One day after election, Pentagon drops name ‘Operation Faithful Patriot’ from deployment...

One day after election, Pentagon drops name ‘Operation Faithful Patriot’ from deployment of active troops to border with Mexico

Air Force deployers from Headquarters Company, 89th Military Police Brigade, Task Force Griffin get ready to board a C-130J Super Hercules from Little Rock, Arkansas, at Fort Knox, Kentucky, in support of Operation Faithful Patriot  (Photo by Airman 1st Class Zoe M. Wockenfuss)

WASHINGTON — One day after the election, the Pentagon is dropping the name “Operation Faithful Patriot” from the deployment of more than 7,000 active troops to the border with Mexico.

“In support of Customs and Border Protection, we are not calling it ‘Operation Faithful Patriot,’ we are calling it ‘border support’,” Lt. Col. Jamie Davis, a Pentagon spokesperson, told TMN.

Davis said he could not provide a reason for the name change, which the Wall Street Journal initially reported.

Pentagon officials have chafed at suggestions that the deployment of active troops, which is larger than deployments to Iraq or Syria, was of a political nature. Instead, they have framed it as a matter of national security. Last week, when asked about the deployment, Defense Secretary James Mattis told reporters, “We don’t do stunts.”

The deployment of the troops is in response to thousands of migrants from Central America traveling to the U.S. border to seek asylum. On Wednesday, President Donald Trump again referred to the migrants — known as a caravan — as “an invasion” during remarks made at a White House press conference.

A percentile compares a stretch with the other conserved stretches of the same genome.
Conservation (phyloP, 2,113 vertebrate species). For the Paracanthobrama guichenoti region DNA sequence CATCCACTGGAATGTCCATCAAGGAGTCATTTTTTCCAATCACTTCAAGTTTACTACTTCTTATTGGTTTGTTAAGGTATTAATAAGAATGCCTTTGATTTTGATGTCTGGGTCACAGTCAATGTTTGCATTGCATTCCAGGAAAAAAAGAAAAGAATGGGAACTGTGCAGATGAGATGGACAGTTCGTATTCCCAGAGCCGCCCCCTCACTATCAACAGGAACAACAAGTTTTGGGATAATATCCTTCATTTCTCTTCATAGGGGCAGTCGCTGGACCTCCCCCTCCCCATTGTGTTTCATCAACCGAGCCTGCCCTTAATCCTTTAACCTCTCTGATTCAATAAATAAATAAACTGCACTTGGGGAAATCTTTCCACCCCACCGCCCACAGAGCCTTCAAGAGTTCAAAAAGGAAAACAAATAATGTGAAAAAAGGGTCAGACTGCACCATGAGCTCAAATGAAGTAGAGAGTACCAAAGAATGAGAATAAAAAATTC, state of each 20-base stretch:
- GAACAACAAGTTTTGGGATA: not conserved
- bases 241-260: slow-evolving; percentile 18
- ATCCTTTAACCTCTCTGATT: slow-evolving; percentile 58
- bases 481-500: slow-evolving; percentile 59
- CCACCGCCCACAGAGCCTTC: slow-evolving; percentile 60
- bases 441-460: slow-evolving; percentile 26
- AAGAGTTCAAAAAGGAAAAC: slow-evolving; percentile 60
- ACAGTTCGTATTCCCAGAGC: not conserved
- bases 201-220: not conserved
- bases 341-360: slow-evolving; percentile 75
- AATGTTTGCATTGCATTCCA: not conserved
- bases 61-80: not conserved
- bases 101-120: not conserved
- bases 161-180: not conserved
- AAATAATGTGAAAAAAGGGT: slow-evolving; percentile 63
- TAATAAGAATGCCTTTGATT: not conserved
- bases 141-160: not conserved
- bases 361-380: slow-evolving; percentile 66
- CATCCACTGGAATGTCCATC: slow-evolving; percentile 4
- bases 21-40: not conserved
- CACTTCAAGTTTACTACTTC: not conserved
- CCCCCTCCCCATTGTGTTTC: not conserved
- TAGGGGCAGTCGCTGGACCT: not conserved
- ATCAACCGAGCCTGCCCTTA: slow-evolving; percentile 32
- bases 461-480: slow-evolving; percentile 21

At least 5,000 active-duty troops have already been deployed to Arizona, California and Texas, where they are to support Customs and Border Protection agents. They are different than the roughly 2,100 National Guard personnel who were deployed in the spring to support CBP at the border with Mexico.

Their tasks include erecting additional barriers, barricades and fencing; providing medical and transportation assistance; operating command and control centers; creating temporary housing for Border Patrol; and providing personal protective equipment for border agents, Pentagon officials told reporters during briefings this week.

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